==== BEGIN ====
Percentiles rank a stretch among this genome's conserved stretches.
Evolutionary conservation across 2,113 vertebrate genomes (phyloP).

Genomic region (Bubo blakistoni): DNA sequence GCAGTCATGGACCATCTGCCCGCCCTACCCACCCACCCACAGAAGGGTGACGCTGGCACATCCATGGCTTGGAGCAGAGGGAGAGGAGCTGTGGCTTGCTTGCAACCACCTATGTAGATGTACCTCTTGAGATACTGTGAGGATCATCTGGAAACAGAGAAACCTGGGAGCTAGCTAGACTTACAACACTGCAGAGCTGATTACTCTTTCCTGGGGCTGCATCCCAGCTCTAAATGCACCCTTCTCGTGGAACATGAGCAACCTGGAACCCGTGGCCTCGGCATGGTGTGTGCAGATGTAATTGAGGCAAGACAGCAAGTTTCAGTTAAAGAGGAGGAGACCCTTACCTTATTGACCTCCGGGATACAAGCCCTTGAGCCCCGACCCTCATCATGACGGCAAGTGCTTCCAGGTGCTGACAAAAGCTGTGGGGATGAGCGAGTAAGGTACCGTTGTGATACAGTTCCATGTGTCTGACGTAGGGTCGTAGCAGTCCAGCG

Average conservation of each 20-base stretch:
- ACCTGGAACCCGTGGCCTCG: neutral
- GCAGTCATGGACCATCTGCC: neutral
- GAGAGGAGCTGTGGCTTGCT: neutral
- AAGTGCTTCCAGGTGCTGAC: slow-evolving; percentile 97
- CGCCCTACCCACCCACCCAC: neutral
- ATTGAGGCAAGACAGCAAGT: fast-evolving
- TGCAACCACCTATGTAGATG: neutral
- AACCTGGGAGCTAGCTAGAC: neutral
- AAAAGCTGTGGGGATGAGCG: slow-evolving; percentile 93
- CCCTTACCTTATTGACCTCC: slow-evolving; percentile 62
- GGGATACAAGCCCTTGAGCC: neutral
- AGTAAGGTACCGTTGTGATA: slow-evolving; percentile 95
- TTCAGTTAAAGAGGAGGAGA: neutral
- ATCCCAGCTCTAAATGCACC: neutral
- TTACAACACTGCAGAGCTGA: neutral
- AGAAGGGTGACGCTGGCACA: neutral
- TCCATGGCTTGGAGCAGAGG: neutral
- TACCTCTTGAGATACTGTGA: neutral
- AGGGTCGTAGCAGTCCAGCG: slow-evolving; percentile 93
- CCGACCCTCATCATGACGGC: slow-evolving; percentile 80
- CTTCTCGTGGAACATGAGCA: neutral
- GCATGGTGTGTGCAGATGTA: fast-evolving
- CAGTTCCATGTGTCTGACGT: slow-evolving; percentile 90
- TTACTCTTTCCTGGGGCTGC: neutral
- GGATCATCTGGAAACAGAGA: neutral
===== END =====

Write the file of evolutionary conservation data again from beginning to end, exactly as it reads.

Percentiles rank a stretch among this genome's conserved stretches.
Evolutionary conservation across 2,113 vertebrate genomes (phyloP).

Genomic region (Bubo blakistoni): DNA sequence GCAGTCATGGACCATCTGCCCGCCCTACCCACCCACCCACAGAAGGGTGACGCTGGCACATCCATGGCTTGGAGCAGAGGGAGAGGAGCTGTGGCTTGCTTGCAACCACCTATGTAGATGTACCTCTTGAGATACTGTGAGGATCATCTGGAAACAGAGAAACCTGGGAGCTAGCTAGACTTACAACACTGCAGAGCTGATTACTCTTTCCTGGGGCTGCATCCCAGCTCTAAATGCACCCTTCTCGTGGAACATGAGCAACCTGGAACCCGTGGCCTCGGCATGGTGTGTGCAGATGTAATTGAGGCAAGACAGCAAGTTTCAGTTAAAGAGGAGGAGACCCTTACCTTATTGACCTCCGGGATACAAGCCCTTGAGCCCCGACCCTCATCATGACGGCAAGTGCTTCCAGGTGCTGACAAAAGCTGTGGGGATGAGCGAGTAAGGTACCGTTGTGATACAGTTCCATGTGTCTGACGTAGGGTCGTAGCAGTCCAGCG

Average conservation of each 20-base stretch:
- ACCTGGAACCCGTGGCCTCG: neutral
- GCAGTCATGGACCATCTGCC: neutral
- GAGAGGAGCTGTGGCTTGCT: neutral
- AAGTGCTTCCAGGTGCTGAC: slow-evolving; percentile 97
- CGCCCTACCCACCCACCCAC: neutral
- ATTGAGGCAAGACAGCAAGT: fast-evolving
- TGCAACCACCTATGTAGATG: neutral
- AACCTGGGAGCTAGCTAGAC: neutral
- AAAAGCTGTGGGGATGAGCG: slow-evolving; percentile 93
- CCCTTACCTTATTGACCTCC: slow-evolving; percentile 62
- GGGATACAAGCCCTTGAGCC: neutral
- AGTAAGGTACCGTTGTGATA: slow-evolving; percentile 95
- TTCAGTTAAAGAGGAGGAGA: neutral
- ATCCCAGCTCTAAATGCACC: neutral
- TTACAACACTGCAGAGCTGA: neutral
- AGAAGGGTGACGCTGGCACA: neutral
- TCCATGGCTTGGAGCAGAGG: neutral
- TACCTCTTGAGATACTGTGA: neutral
- AGGGTCGTAGCAGTCCAGCG: slow-evolving; percentile 93
- CCGACCCTCATCATGACGGC: slow-evolving; percentile 80
- CTTCTCGTGGAACATGAGCA: neutral
- GCATGGTGTGTGCAGATGTA: fast-evolving
- CAGTTCCATGTGTCTGACGT: slow-evolving; percentile 90
- TTACTCTTTCCTGGGGCTGC: neutral
- GGATCATCTGGAAACAGAGA: neutral